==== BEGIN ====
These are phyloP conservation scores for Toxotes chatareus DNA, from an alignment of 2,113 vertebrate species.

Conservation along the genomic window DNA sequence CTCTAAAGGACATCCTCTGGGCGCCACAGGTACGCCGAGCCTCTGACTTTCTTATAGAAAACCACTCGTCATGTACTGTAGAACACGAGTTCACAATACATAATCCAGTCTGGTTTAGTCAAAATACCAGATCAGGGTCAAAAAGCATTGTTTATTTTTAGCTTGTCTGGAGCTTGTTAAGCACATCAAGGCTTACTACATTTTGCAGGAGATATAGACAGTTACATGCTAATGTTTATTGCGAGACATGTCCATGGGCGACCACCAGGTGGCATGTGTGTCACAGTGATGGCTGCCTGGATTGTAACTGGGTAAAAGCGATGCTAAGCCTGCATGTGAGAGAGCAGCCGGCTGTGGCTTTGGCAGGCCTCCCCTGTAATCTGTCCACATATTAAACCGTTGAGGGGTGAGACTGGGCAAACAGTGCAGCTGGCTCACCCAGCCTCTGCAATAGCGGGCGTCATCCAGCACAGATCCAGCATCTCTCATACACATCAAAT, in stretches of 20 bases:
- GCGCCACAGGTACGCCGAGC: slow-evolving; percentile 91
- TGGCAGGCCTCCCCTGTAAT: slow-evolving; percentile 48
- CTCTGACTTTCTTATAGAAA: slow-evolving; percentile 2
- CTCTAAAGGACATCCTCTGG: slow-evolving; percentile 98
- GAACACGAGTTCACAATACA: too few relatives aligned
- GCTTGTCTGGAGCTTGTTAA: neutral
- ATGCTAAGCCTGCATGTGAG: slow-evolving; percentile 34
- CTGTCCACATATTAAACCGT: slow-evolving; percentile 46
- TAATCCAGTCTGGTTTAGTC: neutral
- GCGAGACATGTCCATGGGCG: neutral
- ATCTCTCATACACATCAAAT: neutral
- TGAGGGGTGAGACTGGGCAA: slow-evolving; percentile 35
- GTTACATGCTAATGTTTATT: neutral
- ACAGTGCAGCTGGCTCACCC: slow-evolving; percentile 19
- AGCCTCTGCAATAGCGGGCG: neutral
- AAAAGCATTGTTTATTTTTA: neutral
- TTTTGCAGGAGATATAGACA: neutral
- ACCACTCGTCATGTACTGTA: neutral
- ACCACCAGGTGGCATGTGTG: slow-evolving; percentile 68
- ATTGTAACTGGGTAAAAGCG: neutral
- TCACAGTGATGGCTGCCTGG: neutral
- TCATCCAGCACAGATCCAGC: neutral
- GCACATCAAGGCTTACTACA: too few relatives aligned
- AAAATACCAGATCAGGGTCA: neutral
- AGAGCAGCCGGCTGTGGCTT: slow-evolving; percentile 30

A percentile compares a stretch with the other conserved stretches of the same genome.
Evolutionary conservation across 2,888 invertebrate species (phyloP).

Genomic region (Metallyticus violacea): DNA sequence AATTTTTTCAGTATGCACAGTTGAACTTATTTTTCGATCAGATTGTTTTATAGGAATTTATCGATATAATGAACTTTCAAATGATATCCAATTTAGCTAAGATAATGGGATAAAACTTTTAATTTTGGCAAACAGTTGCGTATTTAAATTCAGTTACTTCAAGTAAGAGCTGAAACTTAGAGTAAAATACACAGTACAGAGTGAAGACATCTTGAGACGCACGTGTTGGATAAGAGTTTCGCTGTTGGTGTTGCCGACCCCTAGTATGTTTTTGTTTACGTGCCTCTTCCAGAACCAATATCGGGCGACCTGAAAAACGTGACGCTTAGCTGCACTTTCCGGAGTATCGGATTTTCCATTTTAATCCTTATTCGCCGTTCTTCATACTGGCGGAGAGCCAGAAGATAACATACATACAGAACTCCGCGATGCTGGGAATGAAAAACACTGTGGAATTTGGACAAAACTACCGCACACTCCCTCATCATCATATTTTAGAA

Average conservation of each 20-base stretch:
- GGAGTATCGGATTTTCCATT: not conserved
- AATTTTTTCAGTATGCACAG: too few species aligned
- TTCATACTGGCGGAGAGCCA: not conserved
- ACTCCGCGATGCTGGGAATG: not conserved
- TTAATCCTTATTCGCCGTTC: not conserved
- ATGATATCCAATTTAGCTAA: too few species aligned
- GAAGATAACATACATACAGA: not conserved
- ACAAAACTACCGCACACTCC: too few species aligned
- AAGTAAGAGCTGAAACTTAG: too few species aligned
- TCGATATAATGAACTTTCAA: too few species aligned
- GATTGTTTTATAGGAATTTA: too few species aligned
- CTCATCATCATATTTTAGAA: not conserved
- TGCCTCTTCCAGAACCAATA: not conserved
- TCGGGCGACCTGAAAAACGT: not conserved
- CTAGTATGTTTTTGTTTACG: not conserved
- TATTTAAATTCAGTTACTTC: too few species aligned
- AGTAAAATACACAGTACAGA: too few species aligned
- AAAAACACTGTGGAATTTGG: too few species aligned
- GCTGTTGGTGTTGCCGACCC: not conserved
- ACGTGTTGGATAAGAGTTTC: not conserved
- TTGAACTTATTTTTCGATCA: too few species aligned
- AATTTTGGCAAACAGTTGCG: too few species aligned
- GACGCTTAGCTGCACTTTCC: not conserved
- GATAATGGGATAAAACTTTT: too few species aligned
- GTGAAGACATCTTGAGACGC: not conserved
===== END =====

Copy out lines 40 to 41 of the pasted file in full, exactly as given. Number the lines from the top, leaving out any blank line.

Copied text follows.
- AAGTAAGAGCTGAAACTTAG: too few species aligned
- TCGATATAATGAACTTTCAA: too few species aligned